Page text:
Sociable Killers

New studies of the white shark (aka great white) show that its social life and hunting strategies are complex

A decoy draws an early morning attack. 
A Cape fur seal’s rear flippers are clamped in the jaws of a white shark. The sharks rush their quarry from directly below; the power of the attack often hurtles both predator and prey out of the water. 
Fool me once . . . . Another shark falls for the decoy. After one or two strikes, however, most get wise to the ruse. 
A white shark’s dorsal fin breaks the surface.
Attacking a decoy, a white shark spins tail-over-head. 
A Cape fur seal pup leaps nimbly out of harm’s way, just as a white shark breaks the surface in attack.
Neil Hammerschlag, courtesy of the ReefQuest Centre for Shark Research (

It's twenty past seven on a winter morning. Our research vessel drifts off Seal Island, South Africa. A lone Cape fur seal pup porpoises through the gently rolling swells toward the island. Suddenly, a ton of white shark launches from the water like a Polaris missile, the little seal clamped between its teeth. Framed against purple clouds washed with the orange light of breaking dawn, the shark clears the surface by an astonishing six feet. It hangs, silhouetted in the chill air for what seems an impossibly long time before it falls back into the sea, splashing thunderous spray beneath a gathering mob of seabirds. We and our crew of five student volunteers watch breathlessly as the drama unfolds. Now mortally wounded and lying on its side at the surface, the seal raises its head and weakly wags its left foreflipper.

The shark, an eleven-and-a-half-foot male we call Sneaky, circles back unhurriedly and seizes the hapless pup again. He carries it underwater, shaking his head violently from side to side, an action that maximizes the cutting efficiency of his saw-edged teeth. An ominous blush stains the water and the oily, coppery smell of the wounded seal prickles our nostrils. The seal carcass floats to the surface while gulls and other seabirds compete vigorously for its entrails, squawking avian obscenities at one another. Sneaky returns to his meal, and another white shark rises from below—a thirteen-foot male we call Couz.

For white sharks (also known as great whites), socializing trumps dining. Sneaky turns his attention to Couz. Is he friend or foe? Of higher or lower rank? For half a minute, Sneaky and Couz swim side by side, warily sizing each other up as white sharks do when they meet. All of a sudden, Sneaky hunches his back and lowers his pectoral fins in response to the threat posed by the larger shark, whereupon he and Couz veer apart. As we record their interactions, a female sweeps in and usurps the remains of Sneaky’s abandoned meal. Then calm returns to the sea. Just six minutes have passed since the seal pup was innocently making its way to shore.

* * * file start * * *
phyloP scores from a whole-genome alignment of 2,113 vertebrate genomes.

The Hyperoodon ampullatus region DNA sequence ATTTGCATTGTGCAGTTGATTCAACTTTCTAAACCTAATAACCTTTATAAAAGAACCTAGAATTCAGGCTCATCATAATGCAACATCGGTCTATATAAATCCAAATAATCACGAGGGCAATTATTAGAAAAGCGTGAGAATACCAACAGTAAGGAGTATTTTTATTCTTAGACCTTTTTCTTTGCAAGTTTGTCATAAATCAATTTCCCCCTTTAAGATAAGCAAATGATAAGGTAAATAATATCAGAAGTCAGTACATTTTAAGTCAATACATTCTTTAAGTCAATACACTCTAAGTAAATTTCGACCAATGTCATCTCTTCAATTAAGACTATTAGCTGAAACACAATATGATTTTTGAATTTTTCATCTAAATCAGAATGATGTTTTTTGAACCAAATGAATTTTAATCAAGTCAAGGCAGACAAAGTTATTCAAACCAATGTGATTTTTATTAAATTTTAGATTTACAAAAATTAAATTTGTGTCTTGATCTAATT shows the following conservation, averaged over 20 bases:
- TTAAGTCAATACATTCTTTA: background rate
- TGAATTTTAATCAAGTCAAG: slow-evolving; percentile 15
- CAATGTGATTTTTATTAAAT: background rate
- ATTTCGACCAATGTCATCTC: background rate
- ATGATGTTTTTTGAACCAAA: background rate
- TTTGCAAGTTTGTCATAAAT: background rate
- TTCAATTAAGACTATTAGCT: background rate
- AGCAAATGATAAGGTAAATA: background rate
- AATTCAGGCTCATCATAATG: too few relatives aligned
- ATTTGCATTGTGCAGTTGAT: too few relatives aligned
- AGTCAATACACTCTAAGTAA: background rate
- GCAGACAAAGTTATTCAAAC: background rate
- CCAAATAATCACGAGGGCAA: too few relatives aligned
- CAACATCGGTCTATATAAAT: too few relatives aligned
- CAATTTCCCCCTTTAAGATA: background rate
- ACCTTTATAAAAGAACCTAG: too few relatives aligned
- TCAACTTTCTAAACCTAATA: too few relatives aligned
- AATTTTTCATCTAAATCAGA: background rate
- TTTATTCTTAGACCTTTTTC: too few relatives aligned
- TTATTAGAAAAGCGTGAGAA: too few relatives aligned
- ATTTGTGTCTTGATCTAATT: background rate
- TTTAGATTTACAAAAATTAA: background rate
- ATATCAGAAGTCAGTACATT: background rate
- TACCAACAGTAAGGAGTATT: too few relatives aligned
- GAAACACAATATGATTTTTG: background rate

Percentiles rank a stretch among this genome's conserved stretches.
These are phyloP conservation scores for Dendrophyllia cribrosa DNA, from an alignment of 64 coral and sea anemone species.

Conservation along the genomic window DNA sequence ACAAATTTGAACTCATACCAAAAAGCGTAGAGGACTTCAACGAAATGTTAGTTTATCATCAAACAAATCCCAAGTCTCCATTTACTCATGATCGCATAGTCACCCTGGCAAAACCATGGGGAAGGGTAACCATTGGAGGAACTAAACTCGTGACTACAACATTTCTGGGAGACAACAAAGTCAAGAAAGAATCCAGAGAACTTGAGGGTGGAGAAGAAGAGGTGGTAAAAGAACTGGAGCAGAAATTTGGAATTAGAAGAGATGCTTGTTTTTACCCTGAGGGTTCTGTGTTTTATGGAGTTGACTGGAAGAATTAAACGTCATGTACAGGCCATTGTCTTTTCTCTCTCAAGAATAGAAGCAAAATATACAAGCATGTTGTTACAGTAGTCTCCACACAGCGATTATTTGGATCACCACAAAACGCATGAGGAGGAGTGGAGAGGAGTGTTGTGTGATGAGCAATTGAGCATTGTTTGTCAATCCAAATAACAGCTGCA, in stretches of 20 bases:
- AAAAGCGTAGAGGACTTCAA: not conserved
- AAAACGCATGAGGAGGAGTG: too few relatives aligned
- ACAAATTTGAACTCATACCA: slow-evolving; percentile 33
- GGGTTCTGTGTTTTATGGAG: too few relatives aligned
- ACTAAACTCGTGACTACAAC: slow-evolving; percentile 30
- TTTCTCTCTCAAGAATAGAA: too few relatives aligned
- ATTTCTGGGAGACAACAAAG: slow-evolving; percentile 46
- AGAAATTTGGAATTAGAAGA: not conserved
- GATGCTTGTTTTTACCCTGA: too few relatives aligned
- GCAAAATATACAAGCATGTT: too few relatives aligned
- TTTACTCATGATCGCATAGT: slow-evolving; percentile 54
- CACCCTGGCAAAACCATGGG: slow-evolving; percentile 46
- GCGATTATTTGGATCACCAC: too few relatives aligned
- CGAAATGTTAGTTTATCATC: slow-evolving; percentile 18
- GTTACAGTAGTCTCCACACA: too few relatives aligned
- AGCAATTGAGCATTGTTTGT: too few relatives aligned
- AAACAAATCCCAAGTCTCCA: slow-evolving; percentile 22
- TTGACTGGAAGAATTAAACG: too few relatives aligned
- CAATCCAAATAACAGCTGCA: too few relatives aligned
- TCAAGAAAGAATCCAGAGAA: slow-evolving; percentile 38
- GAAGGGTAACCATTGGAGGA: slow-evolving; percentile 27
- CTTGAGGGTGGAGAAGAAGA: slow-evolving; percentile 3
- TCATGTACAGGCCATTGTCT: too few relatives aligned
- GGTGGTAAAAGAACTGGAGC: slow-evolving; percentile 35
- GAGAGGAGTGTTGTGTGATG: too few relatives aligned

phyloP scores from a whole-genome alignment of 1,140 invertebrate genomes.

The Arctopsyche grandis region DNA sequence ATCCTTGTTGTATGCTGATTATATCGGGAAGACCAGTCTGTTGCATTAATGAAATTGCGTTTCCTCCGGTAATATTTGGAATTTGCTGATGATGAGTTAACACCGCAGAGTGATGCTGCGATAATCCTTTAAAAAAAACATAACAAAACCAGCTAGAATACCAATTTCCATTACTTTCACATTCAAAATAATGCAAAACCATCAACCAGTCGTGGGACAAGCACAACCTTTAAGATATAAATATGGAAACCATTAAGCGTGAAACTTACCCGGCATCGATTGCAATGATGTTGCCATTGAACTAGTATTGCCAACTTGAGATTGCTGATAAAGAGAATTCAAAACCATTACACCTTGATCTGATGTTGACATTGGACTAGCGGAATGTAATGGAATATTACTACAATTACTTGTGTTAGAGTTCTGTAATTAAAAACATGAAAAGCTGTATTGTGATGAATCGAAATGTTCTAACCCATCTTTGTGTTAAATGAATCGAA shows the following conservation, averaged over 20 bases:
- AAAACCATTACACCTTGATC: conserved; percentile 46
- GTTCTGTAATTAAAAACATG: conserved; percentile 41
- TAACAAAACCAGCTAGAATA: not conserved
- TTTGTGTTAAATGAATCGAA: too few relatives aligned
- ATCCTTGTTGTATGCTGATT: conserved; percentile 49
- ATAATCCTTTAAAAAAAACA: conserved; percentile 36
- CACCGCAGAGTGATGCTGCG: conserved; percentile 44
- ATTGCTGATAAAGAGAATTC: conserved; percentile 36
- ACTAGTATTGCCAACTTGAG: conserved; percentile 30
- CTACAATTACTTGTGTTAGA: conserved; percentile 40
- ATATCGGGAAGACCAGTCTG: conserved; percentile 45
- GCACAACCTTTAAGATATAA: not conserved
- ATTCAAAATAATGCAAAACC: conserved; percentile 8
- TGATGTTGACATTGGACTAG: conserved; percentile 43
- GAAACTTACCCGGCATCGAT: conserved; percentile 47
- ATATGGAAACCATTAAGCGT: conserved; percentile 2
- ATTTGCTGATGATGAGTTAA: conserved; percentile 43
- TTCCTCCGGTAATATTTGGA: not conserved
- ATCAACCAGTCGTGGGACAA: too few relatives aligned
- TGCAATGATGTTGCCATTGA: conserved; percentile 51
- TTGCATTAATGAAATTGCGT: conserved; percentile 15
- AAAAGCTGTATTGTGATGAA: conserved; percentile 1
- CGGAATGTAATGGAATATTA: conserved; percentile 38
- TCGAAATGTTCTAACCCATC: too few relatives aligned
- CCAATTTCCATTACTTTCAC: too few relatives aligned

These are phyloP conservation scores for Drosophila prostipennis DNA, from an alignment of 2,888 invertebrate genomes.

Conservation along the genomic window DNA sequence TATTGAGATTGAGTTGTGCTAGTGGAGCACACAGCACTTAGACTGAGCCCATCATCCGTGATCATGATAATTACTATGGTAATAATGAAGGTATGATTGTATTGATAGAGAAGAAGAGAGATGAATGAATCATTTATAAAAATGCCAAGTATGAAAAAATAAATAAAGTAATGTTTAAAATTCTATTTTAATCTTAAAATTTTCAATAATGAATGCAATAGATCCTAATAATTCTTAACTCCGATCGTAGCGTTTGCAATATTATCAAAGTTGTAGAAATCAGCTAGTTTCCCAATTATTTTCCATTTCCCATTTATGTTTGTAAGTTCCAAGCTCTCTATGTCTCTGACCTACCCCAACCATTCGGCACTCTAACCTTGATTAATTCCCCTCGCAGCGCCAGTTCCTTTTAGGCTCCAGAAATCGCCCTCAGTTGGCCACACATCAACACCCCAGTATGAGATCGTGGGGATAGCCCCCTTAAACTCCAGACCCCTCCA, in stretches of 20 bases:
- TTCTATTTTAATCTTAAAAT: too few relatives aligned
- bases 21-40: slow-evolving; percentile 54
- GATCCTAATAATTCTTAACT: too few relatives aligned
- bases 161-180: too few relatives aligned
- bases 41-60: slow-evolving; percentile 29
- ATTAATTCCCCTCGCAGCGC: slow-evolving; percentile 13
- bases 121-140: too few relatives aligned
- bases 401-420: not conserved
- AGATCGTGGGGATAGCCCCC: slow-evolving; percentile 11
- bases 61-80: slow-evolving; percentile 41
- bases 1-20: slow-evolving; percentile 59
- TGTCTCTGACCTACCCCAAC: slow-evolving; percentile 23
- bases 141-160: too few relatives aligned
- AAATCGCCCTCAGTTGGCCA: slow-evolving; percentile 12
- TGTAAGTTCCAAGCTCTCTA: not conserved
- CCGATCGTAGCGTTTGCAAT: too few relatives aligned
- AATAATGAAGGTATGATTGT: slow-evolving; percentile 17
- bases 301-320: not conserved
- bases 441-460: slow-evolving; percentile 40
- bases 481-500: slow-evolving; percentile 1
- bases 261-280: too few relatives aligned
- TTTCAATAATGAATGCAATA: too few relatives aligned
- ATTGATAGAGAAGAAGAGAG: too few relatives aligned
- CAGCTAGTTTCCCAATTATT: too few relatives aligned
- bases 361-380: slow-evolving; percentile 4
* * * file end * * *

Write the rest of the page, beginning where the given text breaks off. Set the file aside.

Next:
Watching such ferocious predatory assaults and intense socializing is a shark biologist’s dream. In fact, despite the white shark’s reputation as the animal kingdom’s überpredator, surprisingly little is known about the basics of its foraging behavior: its hunting tactics, its feeding cycle, its preferences in prey. Its migration routes and favorite hunting grounds, aside from the waters around Seal Island and several other places, remain largely unknown. And even less is known about its social behavior. Most people—at least since the movie Jaws—assume the creatures are solitary, stupid, antisocial brutes. But after observing the white sharks at Seal Island for eight seasons, and documenting more than 2,500 predatory attacks, we have arrived at quite a different opinion. Our research demonstrates that white sharks are intelligent, curious, oddly skittish creatures, whose social interactions and foraging behavior are more complex and sophisticated than anyone had imagined.

Nowhere is that social and foraging behavior on more vivid display than at Seal Island, a rocky, five-acre islet in False Bay, twenty-two miles south of Cape Town. The island is home to some 64,000 Cape fur seals, plus thousands of cormorants, gulls, penguins, and other seabirds. Mother fur seals give birth here in the spring, around the end of December. By early May the pups are joining their older siblings on fishing trips into False Bay and beyond. That’s when the white sharks start showing up—from parts unknown—to hunt the young-of-the-year pups.

Chris Fallows and Rob Lawrence, South African naturalists based in Simon’s Town on False Bay, discovered the site’s attractions in 1995, when they observed the sharks’ vigorous seasonal predatory activity and their remarkable aerial hunting style. (Both behaviors can be observed elsewhere, but far less frequently than at Seal Island.) At Fallows and Lawrence’s invitation, we visited Seal Island in 2000 to see for ourselves. Since then we have returned each southern winter to continue studying the remarkable behavior of the white shark.

In the popular imagination, Carcharodon carcharias is the quintessential predator. The largest of all predatory sharks, it reaches a length of more than twenty feet and a weight of 4,500 pounds. The white shark possesses acute color vision, the largest scent-detecting organs of any shark, and sensitive electroreceptors that give it access to environmental cues beyond human experience.

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